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Strike up the (kitchen) band!

Banging pots and pans drives home the basics of musical beat for youngsters.

By Paul Bakeman, consulting educator

Forget about the garage and check out the musical scene in your kitchen instead! With a few cooking supplies turned instruments, you can teach preschoolers and kindergartners to find the beat and hear the different sounds of percussion.

What you'll need

  • Items found in the kitchen made of metal and wood (spoons, a cutting board, skewers, pots and pans, etc.) and things that can serve as a drum, such as an empty oatmeal container or a plastic bowl
  • A small metal spoon to use as a mallet
  • Any recorded music that has a strong beat

How to do it

Help your child find kitchen supplies from each of the percussion groups: wood, metal, and plastic or cardboard (for the drum). You'll also need to find something to use as a mallet — a small metal spoon works well — for the instruments requiring one (like the pots and pans, plastic bowl, or cutting board).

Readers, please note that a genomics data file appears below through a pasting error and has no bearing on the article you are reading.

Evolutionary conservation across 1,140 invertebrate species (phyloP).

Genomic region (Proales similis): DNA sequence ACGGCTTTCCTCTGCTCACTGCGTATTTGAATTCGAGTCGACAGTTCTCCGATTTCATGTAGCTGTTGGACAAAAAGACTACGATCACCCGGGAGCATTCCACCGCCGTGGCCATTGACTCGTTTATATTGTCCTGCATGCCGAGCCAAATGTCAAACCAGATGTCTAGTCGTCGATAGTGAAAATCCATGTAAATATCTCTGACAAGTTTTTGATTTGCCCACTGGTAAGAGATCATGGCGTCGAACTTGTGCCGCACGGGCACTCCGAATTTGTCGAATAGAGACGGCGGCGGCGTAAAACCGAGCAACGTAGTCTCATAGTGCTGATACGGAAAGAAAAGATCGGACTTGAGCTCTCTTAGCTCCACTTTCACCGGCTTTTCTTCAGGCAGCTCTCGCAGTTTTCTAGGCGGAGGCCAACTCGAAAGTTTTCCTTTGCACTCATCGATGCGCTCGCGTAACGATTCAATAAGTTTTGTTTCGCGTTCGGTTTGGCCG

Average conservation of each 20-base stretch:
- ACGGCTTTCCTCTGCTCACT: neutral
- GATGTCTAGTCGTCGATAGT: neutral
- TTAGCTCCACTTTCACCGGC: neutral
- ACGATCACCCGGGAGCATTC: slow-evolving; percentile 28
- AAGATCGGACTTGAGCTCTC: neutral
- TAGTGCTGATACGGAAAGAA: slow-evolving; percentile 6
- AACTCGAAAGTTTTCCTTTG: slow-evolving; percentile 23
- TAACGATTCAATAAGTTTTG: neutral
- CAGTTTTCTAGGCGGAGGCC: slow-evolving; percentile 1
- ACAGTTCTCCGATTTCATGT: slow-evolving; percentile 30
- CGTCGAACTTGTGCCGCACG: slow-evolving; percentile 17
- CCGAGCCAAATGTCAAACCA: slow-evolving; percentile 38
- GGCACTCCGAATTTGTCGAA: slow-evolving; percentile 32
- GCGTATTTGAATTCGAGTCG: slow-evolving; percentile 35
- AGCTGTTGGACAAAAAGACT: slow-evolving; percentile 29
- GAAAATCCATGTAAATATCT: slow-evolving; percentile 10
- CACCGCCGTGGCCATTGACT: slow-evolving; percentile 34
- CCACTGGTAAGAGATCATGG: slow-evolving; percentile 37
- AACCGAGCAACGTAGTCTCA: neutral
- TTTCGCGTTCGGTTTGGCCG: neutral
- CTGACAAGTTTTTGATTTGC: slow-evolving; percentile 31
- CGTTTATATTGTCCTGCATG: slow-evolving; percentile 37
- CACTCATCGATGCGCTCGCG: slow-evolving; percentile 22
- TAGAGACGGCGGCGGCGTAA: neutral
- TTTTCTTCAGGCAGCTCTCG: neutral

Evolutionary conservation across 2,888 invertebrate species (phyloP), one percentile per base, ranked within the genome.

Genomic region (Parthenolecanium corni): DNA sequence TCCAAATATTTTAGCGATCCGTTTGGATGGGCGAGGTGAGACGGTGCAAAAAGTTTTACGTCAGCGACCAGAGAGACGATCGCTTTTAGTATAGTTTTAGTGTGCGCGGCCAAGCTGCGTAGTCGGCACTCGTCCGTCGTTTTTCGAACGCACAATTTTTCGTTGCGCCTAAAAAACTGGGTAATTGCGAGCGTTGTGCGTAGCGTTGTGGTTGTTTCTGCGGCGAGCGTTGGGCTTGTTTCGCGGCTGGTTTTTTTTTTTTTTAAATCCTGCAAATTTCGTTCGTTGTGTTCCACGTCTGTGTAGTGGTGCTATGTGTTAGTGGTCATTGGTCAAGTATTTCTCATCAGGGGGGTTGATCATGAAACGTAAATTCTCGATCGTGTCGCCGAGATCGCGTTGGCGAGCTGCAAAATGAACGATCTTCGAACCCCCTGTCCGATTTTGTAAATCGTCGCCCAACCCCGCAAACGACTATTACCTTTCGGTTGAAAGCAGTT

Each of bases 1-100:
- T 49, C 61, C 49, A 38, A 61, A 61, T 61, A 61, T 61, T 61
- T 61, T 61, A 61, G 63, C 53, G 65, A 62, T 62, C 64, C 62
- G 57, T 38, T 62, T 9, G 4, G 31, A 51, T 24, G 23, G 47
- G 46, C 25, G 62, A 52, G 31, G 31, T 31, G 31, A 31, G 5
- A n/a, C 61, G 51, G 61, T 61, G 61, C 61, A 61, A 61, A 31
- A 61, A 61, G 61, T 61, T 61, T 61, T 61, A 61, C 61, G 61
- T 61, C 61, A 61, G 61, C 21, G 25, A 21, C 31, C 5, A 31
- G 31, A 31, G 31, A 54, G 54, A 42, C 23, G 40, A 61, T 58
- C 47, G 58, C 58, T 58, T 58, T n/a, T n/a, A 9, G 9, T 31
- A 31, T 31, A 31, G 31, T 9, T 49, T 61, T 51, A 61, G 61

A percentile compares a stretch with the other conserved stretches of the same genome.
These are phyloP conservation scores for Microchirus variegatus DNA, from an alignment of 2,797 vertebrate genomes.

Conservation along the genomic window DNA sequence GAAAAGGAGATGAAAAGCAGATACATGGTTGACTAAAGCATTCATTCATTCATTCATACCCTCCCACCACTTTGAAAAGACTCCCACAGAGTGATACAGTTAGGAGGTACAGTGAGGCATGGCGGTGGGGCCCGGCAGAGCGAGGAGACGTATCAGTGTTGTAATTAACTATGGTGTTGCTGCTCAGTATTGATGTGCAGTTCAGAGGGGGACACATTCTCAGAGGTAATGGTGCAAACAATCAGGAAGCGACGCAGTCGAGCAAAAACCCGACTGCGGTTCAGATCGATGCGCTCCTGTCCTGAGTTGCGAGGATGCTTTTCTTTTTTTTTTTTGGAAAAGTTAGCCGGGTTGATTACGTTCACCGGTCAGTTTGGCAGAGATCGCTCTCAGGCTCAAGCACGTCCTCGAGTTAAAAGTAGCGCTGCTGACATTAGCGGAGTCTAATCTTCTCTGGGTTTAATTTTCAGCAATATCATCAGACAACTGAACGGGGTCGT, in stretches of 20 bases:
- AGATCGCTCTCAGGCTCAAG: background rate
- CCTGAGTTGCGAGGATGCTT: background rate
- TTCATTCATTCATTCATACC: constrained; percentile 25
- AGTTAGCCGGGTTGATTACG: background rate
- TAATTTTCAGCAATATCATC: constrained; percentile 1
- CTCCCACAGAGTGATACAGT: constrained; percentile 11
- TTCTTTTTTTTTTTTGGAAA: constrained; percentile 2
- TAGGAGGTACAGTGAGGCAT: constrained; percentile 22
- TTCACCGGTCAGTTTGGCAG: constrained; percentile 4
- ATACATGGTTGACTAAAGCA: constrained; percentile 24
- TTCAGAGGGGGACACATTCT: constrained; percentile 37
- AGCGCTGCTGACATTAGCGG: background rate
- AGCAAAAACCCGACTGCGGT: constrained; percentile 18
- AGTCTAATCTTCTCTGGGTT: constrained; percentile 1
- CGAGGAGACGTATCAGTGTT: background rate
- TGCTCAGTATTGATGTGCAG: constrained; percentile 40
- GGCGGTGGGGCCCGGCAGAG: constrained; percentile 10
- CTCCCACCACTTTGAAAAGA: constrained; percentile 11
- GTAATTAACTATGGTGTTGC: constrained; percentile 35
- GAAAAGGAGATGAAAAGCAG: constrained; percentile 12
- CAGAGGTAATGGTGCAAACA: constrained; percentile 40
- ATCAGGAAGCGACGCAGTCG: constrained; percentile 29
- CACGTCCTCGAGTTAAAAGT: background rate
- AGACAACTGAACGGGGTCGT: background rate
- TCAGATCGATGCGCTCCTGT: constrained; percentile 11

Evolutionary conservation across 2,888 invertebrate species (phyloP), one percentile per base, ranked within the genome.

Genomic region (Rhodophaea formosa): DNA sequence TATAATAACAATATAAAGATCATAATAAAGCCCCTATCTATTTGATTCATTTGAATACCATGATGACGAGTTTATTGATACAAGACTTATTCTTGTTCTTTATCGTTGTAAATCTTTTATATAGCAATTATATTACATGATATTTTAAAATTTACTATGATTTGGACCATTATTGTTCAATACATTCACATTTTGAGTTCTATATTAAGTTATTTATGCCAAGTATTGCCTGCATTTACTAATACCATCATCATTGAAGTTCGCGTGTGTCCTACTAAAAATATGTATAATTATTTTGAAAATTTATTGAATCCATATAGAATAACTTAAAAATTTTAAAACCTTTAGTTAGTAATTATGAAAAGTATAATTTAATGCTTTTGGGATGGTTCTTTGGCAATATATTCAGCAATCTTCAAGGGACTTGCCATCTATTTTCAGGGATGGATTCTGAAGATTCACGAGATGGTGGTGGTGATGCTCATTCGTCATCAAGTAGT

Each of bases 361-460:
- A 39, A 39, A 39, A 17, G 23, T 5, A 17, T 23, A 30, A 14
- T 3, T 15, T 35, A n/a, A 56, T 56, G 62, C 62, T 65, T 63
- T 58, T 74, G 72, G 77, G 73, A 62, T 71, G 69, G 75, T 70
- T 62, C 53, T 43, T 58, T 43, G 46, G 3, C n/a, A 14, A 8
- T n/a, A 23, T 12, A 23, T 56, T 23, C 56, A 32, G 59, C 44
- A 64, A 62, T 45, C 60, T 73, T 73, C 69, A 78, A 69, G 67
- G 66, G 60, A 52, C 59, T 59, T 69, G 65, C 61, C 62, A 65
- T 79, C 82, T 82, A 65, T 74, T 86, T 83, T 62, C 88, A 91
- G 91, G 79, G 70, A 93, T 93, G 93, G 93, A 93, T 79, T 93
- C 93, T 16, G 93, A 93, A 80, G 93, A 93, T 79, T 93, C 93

Put on music with a strong, steady beat and play along, helping your child to find the rhythm. Switch instruments often to hear the various sounds, and experiment with how and where you strike the pots, pans, and bowls. Tap and scrape to find new sounds as you and your child march around the house in your own kitchen band parade.

Paul Bakeman is a music teacher in Virginia and a Teacher of the Year award winner.

Comments from GreatSchools.org readers

04/15/2009:
"Like the ideas here....but do you think you should suggest metal skewers as a tool for a kindergartener? Unfortunately, some parents don't have the sense to think about the potential dangers of that!!"
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